You want to get your saboteurs placing bombs near the center as quickly as possible. Using Recon Intel to scout them towards the center (hopefully behind line of sight blocking terrain) may be necessary. Hopefully that middle objective is in a spot where you can mine it before your opponent gets to it, then set up and make them come to you.
Sabotage the Moisture Vaporators
Sabotage requires the placement of four objectives; two by you, and two by your opponent. Often this results in a stalemate; each player places two ‘safe’ objectives and spends the first phases of the game repairing/sabotaging their respective objectives, then either attempts a win on points or makes a play on one of the opposing vaporators. The important thing for a saboteur player is this: blue player wins ties. This includes ties of zero points destroyed. Get your two ‘safe’ vaporators taken care of, and then mine the crap out of them and hide your other stuff. Your opponent is going to have to come to your side of the table to attempt to make a play for another objective or to destroy some points. Don’t give them any free kills.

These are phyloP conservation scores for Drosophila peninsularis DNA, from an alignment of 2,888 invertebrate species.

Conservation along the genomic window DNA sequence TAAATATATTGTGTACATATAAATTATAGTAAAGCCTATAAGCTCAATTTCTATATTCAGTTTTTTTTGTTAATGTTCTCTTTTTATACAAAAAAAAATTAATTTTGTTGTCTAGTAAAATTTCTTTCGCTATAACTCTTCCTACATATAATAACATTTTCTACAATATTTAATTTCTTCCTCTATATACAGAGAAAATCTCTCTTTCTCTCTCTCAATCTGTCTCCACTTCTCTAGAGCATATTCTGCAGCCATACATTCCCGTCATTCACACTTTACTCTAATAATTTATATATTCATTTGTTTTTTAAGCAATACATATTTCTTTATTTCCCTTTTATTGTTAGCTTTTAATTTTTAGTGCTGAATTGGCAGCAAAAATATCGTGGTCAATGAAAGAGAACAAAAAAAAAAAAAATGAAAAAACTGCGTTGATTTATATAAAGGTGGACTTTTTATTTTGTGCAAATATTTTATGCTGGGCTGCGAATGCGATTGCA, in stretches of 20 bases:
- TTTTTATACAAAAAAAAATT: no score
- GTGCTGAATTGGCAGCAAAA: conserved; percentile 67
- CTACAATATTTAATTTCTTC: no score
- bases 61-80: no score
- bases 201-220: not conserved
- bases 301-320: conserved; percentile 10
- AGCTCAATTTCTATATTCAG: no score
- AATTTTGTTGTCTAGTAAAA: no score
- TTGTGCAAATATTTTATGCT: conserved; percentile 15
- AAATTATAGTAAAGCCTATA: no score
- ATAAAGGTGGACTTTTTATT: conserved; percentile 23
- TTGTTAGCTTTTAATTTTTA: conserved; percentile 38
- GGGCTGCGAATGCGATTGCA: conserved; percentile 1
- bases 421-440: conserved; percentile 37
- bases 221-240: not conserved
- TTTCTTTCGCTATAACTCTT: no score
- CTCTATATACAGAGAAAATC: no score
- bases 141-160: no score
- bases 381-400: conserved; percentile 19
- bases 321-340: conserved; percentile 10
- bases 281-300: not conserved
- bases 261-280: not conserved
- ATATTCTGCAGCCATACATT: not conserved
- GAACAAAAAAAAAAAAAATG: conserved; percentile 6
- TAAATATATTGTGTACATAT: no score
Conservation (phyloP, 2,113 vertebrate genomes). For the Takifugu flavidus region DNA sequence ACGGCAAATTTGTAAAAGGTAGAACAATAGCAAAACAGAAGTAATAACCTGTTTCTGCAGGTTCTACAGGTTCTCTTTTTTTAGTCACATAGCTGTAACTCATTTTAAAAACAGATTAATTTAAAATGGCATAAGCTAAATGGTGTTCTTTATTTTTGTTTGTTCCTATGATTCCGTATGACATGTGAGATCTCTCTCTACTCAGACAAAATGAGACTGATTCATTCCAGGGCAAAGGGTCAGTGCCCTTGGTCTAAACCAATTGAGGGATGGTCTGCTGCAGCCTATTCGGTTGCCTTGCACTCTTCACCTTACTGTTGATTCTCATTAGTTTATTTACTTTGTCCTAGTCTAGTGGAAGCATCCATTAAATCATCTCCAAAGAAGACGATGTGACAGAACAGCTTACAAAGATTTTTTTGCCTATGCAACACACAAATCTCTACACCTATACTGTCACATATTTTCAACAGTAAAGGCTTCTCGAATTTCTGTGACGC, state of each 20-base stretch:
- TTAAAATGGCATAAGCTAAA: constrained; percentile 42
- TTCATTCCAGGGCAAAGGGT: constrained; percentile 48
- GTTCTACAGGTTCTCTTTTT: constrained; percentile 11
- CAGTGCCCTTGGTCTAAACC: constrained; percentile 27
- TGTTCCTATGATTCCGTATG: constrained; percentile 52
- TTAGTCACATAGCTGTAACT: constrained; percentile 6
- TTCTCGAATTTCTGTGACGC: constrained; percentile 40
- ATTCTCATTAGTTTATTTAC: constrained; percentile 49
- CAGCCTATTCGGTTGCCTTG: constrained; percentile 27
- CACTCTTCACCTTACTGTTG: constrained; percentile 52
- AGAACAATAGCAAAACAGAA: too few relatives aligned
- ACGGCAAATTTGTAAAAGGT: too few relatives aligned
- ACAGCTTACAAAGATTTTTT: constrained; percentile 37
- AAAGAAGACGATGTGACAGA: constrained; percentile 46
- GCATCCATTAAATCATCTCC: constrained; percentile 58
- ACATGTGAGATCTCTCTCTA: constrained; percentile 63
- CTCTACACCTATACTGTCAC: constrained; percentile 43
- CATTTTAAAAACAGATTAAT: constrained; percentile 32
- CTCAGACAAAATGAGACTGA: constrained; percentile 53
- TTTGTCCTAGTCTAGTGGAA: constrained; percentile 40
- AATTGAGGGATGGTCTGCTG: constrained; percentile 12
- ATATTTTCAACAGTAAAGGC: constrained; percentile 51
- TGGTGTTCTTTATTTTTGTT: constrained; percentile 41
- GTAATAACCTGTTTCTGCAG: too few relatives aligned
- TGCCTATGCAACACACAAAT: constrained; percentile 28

It is also possible on certain deployments (especially major offensive) to force a situation where you have basically 3 vaporators closer to you than your opponent, by hedging out their first objective deployment. This takes some practice and can be risky, but is worth doing if you think you can pull it off with the terrain and deployment.
Recover the Supplies
Recover plays out similarly to Sabotage, except there is a fifth ‘contested’ box in the center. Each player obtains his two ‘safe’ boxes and the the center box becomes the football. This generally means the player that can retrieve and keep the center box wins.
Get the center box, and then retreat back into your minefield. Luke is great for this, with his mobility and durability. Commandos with Recon Intel can also pull this off depending on what the terrain looks like. A speed-3 move (scout 3) plus a speed 1 move (No Time for Sorrows) puts you in contact with the middle box before the game starts on most deployments. Make sure you have a unit to pass the football off to, because there is a good chance the first box grabbing unit is going to die valiantly as it pitches the box towards your side of the table.